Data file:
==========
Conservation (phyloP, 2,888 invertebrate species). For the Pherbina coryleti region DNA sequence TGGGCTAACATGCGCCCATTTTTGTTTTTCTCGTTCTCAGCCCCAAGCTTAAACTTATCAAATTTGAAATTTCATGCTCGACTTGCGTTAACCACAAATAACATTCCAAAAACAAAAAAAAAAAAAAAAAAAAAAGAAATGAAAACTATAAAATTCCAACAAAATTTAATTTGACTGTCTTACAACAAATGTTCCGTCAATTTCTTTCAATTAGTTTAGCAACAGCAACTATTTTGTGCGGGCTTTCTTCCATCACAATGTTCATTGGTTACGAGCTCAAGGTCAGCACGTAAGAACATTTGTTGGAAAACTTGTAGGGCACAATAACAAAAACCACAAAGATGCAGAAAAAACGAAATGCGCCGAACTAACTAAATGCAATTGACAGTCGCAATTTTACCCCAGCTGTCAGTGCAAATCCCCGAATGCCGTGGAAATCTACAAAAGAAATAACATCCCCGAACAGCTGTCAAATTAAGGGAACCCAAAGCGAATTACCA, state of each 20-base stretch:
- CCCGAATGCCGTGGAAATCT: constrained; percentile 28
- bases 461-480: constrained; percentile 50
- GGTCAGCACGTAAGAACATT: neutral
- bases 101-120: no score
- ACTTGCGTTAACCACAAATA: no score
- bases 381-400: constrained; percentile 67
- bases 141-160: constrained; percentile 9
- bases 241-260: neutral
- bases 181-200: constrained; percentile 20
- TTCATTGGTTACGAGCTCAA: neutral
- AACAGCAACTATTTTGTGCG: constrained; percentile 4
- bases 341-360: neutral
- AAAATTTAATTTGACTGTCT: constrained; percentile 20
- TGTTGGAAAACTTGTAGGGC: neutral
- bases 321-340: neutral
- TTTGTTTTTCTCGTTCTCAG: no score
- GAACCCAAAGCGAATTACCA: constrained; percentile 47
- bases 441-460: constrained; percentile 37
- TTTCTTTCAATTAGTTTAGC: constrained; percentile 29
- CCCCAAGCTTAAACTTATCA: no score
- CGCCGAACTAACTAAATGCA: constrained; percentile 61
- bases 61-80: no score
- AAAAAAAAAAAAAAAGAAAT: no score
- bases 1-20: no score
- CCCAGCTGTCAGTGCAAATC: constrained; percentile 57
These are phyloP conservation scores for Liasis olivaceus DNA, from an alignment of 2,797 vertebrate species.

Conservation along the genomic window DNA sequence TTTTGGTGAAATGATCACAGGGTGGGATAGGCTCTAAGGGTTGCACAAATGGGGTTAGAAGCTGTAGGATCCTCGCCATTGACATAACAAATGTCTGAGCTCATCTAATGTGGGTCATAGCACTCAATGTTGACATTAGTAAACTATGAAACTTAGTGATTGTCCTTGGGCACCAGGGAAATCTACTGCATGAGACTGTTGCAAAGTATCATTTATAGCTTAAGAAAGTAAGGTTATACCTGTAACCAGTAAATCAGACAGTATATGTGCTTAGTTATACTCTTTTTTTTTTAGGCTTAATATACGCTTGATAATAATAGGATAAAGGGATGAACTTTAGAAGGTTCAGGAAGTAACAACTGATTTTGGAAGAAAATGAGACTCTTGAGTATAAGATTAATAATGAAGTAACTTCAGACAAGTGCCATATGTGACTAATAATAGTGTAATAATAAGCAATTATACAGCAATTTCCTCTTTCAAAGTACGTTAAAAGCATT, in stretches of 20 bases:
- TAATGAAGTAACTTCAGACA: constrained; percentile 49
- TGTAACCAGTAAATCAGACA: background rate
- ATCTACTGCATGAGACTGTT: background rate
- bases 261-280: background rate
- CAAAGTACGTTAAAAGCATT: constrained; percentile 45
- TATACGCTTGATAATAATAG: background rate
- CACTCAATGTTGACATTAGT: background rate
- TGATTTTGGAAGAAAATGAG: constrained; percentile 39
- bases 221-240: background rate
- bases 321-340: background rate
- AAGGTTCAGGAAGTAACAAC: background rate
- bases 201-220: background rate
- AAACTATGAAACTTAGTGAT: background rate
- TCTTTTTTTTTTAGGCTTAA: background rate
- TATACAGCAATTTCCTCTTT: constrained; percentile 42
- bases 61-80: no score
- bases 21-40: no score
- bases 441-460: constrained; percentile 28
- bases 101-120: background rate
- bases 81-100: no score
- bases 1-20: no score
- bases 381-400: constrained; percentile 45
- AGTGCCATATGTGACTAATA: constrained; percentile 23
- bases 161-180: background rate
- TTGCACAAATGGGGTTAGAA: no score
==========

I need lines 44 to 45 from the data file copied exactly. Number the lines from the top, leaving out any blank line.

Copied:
- bases 61-80: no score
- bases 21-40: no score